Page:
Rishi Sunak, Chancellor of the Exchequer, prefaced his budget and spending review saying the UK has “an economy fit for a new era of optimism”. Yet the only unambiguous piece of good news is a faster than expected recovery from the Covid-induced recession. Even that relief is limited by post-Covid and post-Brexit disruptions, especially high inflation.

“With real wage and income growth set to halt next year,” according to the Resolution Foundation think tank, the recovery may soon appear to be over. But an even greater concern is whether government policy justifies any optimism about the long-term economic outlook.

The truth, alas, is that the UK economy has long been mired in poor growth. Paul Johnson of the Institute for Fiscal Studies noted that if pre-financial crisis trends continued, real average gross incomes would be around 40% higher than they are now. According to the Resolution Foundation, this was “the weakest decade for wage growth since the 1930s.”

Such a long period of weak productivity growth, real earnings, and real disposable income made voters cranky. It was even a big part of the reason for Brexit. But low growth also makes all policy options painful: with slow income growth and strong pressure for increased spending on health, social protection and pensions, either taxes must rise as a proportion of national income or the rest of government spending is ruthlessly squeezed.

The best answer must be faster growth, but which must also be consistent with climate commitments. What is most striking about the Chancellor’s speech is the lack of an integrated response to these challenges.

So what was missing? One of the failures has been to show how the growth strategy, taxation and ambitious climate goals fit together. Instead of bragging about another year of gasoline tax freeze, for example, the Chancellor should have announced a plan to introduce a carbon tax at a steadily increasing rate, combined with a pledge to shift the revenues. to households. This would have created the price signals that businesses and households need and a corresponding determination to protect them from the cost.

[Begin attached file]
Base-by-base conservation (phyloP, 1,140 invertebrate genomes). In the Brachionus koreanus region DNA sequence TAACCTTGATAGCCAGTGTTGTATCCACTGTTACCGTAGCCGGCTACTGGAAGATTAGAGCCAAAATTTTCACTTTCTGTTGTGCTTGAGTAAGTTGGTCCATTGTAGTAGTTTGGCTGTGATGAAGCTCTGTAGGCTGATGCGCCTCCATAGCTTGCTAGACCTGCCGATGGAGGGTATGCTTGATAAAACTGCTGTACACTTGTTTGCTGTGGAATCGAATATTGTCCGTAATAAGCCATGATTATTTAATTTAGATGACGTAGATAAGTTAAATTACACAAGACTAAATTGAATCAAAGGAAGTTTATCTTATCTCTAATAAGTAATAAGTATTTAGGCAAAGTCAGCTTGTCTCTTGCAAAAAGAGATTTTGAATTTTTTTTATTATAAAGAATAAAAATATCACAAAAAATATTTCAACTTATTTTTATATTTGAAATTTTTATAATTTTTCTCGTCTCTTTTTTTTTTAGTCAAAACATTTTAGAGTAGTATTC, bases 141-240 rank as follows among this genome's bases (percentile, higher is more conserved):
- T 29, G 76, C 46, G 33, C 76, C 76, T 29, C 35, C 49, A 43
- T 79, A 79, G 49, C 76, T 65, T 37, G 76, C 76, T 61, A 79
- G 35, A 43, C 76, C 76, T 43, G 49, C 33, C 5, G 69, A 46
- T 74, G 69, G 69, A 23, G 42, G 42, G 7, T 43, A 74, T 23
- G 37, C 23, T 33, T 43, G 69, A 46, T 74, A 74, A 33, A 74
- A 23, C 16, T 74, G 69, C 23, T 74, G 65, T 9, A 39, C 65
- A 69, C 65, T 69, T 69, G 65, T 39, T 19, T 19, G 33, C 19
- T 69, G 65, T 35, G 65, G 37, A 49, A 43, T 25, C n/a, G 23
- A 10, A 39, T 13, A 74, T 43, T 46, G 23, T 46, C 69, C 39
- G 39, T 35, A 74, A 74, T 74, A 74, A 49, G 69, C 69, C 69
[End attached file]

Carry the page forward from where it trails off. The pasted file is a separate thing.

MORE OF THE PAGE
Line graph of UK household real disposable income per capita (Q1 2008 = 100) Actual and OBR forecasts showing that real household disposable income has stagnated since 2016

A closely related failure was to indicate how the much higher rate of investment the economy will need to accelerate growth and climate change mitigation, especially in the private sector, is to be motivated and financed.

A commitment to an increase in the carbon tax would contribute to motivation. But just as important would have been to commit to a corporate tax credit for all investments in the year they are made.

This could be combined with a higher overall corporate tax rate. The tax would then fall more heavily on companies that do not invest. In his speech, Sunak said his “super deduction” (a version of this idea) “makes our corporate investment tax system a true global leader, taking us from 30th in the OECD to 1st. And, worth £ 25 billion over the two years it’s in place, it will be the biggest corporate tax cut in modern British history. But why has it been in place for only two years? Will this solve the long-standing problem of low business investment in the UK? Barely.

UK productivity line graph (output per hour worked), Q4 2019 = 100. Actual and OBR forecasts indicating productivity levels are expected to be permanently lower after Covid

Then there is the challenge of providing the venture capital for investment. A crucial question here is the role and structure of UK pension funds. As they are currently constituted and regulated, these are too fragmented and invested with far too cautiousness. A change in pension regulations, including a consolidation of funds, as well as a move towards “collective defined contribution” schemes, should be part of a radical pension reform.

Yet another challenge is where the savings will come from to finance the higher rate of investment the country will need. The UK is already running very large current account deficits. So should the country risk becoming even more dependent on foreign capital, or should there be significantly higher domestic savings rates in the longer run? If the latter is to be a political goal, how can the greatest savings actually be achieved?

There are many other challenges if the UK is to achieve faster growth, while embarking on an ambitious green transition. Is the government spending enough for excellent scientific research? Will education and skills be adequately funded? Will level-up ambitions lead to something real and lasting?

The Budget and Expenditure Review provided an opportunity to present the government’s thinking on how it intends to resolve these long-standing and undoubtedly daunting challenges. This made it an important moment for the government, the country and the economy. What was offered fell short of the occasion. Sunak may be optimistic. I, alas, no.

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